This implies that for the extraction of the new tons of gold that have been presented on television and in written and digital media – remember the images of President Maduro with several gold bullions in Miraflores Palace – the government ends up getting involved in and being complicit of these complex global gold networks. This is done despite the announcements that state-led extraction is only done through small miners organized by the state who do not use mercury and who practice environmentally friendly methods.

In these global chains, gold can travel through several countries before reaching refineries located in various parts of the world. Major refiners include the United States, Canada, Switzerland, Italy, and the United Arab Emirates.

Gold sales by the government of Venezuela, which are now formally affected by US sanctions, flow through alternative channels such as Turkey or Uganda, although prior to sanctions they flowed towards several of the hegemonic channels mentioned, through underground and quasi clandestine operations mainly linked to the payment of external debt and services. Various reports have shown how the vast majority of large refiners receive gold from illegal mining to different extents.

So, the gold, which comes from violent extraction with high environmental degradation and social dispossession is “washed” and melted with legal gold, then passed off as ‘bleached’ to the vaults of banks (state or private) in the richest countries on the planet, to the big jewellery companies and producers of different electrical appliances that use this material, while continuing to set the pace for commodity stock markets.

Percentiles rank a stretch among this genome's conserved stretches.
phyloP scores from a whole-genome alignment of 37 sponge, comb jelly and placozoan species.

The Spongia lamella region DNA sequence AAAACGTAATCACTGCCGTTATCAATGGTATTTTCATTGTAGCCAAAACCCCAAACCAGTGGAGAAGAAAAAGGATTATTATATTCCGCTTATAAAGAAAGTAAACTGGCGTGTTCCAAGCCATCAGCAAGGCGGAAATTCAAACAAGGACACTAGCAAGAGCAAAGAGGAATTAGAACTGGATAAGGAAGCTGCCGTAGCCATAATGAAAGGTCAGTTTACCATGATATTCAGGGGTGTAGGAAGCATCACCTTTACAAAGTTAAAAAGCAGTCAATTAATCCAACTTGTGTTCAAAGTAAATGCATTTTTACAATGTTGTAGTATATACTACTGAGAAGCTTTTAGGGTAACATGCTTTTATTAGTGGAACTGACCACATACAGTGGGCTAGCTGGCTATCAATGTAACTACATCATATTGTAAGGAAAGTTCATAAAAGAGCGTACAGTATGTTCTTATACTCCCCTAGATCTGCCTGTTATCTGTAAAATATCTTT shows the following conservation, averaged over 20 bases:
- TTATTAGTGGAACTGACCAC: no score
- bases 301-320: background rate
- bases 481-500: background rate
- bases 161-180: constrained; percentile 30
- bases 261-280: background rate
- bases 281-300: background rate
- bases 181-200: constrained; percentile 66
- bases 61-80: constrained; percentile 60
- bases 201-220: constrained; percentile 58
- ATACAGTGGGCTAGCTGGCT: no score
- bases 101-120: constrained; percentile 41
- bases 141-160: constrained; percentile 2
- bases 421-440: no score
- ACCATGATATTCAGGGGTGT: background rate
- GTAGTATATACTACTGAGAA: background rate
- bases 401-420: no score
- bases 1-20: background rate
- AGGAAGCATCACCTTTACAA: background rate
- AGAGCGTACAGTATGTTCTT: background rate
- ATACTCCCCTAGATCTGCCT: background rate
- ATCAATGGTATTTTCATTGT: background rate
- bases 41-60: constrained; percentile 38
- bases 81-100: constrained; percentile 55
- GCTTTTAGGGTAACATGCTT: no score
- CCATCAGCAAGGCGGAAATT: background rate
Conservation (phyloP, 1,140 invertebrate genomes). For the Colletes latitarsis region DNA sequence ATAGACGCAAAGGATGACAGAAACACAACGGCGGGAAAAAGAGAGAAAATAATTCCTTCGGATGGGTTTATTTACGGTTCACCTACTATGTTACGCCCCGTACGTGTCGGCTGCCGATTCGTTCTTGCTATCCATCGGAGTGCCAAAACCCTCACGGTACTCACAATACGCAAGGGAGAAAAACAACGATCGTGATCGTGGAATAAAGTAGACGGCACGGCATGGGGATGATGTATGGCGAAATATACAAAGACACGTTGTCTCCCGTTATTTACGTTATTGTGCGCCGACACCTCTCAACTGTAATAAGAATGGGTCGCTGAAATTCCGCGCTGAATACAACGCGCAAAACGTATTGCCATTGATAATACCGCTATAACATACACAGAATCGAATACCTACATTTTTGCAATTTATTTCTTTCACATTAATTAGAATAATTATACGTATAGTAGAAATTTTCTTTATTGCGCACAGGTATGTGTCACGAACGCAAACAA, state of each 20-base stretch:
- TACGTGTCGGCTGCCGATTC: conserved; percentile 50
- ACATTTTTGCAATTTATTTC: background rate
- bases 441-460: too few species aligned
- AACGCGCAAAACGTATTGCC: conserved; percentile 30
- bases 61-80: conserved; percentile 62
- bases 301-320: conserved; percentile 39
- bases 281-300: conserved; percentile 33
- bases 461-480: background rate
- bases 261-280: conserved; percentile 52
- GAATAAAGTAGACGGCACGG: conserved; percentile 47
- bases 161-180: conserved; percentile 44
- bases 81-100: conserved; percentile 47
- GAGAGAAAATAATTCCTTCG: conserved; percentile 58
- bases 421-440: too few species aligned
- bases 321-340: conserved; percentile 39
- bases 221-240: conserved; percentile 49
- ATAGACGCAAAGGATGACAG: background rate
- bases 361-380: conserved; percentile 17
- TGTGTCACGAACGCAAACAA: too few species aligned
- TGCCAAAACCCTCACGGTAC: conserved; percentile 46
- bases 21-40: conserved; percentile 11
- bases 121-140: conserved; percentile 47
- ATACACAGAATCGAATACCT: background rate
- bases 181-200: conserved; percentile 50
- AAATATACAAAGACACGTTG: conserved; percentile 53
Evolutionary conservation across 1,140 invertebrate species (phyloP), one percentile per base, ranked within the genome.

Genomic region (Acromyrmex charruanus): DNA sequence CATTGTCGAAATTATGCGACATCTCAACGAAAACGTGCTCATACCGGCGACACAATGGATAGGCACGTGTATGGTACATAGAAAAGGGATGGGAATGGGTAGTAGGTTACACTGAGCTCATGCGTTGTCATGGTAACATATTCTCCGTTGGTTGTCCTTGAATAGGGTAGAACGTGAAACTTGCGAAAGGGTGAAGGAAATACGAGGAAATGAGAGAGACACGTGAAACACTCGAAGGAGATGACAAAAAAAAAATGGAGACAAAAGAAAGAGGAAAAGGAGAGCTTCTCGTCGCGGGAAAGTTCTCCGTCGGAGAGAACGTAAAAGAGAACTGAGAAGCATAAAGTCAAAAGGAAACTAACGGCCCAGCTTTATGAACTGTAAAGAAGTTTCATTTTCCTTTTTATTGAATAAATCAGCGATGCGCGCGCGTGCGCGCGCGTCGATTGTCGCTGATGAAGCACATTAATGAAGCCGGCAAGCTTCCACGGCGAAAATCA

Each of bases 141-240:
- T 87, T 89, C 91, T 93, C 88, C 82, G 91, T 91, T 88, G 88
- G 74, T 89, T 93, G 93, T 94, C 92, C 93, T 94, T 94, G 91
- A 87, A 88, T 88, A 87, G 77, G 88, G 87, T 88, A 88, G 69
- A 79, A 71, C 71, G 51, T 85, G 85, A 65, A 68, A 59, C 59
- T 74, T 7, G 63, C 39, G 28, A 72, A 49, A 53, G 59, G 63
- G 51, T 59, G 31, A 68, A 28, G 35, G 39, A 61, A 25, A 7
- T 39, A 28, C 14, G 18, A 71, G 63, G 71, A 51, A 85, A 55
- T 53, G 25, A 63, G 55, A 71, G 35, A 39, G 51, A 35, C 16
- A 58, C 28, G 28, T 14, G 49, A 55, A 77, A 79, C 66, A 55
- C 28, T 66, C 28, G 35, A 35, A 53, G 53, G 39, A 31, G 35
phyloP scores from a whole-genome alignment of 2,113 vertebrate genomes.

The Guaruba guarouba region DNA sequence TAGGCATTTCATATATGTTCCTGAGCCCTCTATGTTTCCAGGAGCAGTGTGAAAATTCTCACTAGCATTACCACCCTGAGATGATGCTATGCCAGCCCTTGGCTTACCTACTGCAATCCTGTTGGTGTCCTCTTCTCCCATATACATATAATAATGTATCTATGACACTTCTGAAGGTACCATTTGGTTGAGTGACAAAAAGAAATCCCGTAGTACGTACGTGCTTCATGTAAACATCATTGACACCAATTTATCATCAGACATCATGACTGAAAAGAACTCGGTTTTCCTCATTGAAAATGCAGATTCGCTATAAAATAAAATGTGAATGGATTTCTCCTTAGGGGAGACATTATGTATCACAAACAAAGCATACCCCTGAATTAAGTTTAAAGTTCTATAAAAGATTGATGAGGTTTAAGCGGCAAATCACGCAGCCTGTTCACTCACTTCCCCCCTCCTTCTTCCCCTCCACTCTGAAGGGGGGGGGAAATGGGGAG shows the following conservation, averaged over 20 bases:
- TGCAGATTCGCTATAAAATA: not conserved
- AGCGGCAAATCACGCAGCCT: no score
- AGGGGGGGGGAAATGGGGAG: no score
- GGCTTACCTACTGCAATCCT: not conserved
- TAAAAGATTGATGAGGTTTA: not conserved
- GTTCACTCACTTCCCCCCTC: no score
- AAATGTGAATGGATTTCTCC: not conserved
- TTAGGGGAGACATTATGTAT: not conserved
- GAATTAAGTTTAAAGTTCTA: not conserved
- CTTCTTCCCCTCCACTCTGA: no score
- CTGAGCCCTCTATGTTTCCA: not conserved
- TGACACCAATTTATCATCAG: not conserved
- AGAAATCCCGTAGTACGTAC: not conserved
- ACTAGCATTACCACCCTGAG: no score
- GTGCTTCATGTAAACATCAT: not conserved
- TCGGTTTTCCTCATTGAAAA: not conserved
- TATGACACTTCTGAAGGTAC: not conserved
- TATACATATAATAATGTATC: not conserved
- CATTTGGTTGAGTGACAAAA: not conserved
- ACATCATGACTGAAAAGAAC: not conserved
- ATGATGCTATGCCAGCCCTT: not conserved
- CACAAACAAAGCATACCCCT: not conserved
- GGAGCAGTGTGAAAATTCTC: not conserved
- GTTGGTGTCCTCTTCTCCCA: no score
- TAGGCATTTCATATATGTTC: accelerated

The significance of gold in the context of the global economic crisis is tremendous, and more so if we highlight the dollar (model) crisis, the trade wars, and the progressive steps of various countries and markets to break from this model and diversify the backings and values of global exchange.

It is in this context that the sustained and accelerated purchase of gold by powers such as Russia and China, which are also positioning themselves in the Orinoco Mining Arc project in various ways, must be interpreted. Likewise, so should we understand disputes over the control of Venezuelan gold, evident in neocolonial measures such as the confiscation of the gold reserves stored in international banks (such as the Bank of England).

In this way, Venezuelan gold extraction is globally fed. The current Caracas government is engaged with the brutal global neocolonial process of dispossession that this activity entails for the country and the territories directly impacted by it by proposing an unprecedented mining expansion scheme with a dizzying logic of [legal and tax] flexibility that favours transnational capital. The Orinoco Mining Arc project reflects this form of savage extraction that is being imposed on the country, which combines informal/illegal modalities with the modes of formal industrial mega-mining projects. This “adjustment extractivism” represents a new phase of looting, basically shaped to sustain local, national and foreign power groups, while bringing no benefits to the people, despite the government’s neo-language which insists it does.